“That really complicates it,” said Commissioner Bruce Blair. “I mean that really complicates the situation.”
By Friday afternoon, however, Emerson said he had received clarification from KDHE that law enforcement would not be prevented from being told the names of individuals under quarantine and isolation orders.
Emerson noted, however, that even if local law enforcement can get the names of people under self-quarantine and isolation orders, other state requirements — such as the recent addition of Arkansas to Kansas’ travel quarantine list — cannot be easily enforced.
“That is something that, unless you’re the CIA maybe or Homeland Security, that is not going to be able to be enforced, I mean, unless we put up checkpoints,” he said.
“And they’ve just got to realize that, that things are going to happen, people will be here from Arkansas, you can’t stop that, there’s no way to enforce that.”
Emerson also discussed a Thursday conference call arranged with help from Rep. Monica Murnan (D-Pittsburg) between county officials and SugarCreek and KDHE representatives.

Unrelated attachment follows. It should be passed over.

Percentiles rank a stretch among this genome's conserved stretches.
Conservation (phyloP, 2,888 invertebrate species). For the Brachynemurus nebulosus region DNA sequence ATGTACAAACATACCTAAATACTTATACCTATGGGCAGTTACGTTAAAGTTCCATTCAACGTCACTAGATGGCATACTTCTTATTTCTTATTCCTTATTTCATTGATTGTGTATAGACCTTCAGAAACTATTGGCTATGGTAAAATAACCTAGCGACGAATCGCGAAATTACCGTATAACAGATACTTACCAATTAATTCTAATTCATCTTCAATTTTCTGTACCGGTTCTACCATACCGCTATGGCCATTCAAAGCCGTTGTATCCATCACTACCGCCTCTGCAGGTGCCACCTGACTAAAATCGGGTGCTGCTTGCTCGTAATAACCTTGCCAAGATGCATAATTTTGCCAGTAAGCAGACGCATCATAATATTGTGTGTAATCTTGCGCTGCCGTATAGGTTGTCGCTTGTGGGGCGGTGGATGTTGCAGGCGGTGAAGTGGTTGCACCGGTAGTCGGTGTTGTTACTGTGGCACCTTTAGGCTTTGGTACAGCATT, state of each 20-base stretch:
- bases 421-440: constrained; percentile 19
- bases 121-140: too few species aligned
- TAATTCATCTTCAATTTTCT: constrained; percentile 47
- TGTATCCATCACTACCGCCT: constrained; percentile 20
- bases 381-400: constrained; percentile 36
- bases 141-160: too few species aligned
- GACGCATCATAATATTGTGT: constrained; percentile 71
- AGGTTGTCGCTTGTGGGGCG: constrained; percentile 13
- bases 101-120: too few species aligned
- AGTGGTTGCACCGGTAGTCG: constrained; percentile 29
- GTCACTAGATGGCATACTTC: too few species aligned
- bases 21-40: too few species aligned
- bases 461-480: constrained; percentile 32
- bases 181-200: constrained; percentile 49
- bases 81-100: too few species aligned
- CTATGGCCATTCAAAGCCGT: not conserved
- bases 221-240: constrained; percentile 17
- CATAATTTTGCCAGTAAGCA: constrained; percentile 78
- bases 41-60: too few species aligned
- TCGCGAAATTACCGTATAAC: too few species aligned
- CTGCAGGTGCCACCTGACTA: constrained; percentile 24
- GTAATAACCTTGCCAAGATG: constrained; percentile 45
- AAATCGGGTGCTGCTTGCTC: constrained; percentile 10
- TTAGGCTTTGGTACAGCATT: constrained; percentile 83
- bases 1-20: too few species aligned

“As I sat and listened to it for 30, 45 minutes, I think I realized that call needed to be probably a week and a half ago,” Emerson said.
SugarCreek Chief Operations Officer Curt Terry was on the call, Emerson said.
“One of the things that Commissioner Moody made clear to him was that he did not appreciate how our health officer was treated, how she was kind of berated by the COO,” Emerson said. “That’s not the way you treat people, whether it’s your employee or one of our employees, and he apologized for that on the call a couple of times and said it would not happen again.”
Adamson noted that there is a Tyson plant in southwest Missouri and some of its workers may have family members that work in Crawford County.
Moody asked if Adamson knew of any cases at the J. M. Smucker Company facility across the street from the SugarCreek plant. She said there had been none confirmed, but there has also not been widespread testing of those employees, although some families have members who work at both plants.
SugarCreek has not responded to the Morning Sun’s requests for comment this week.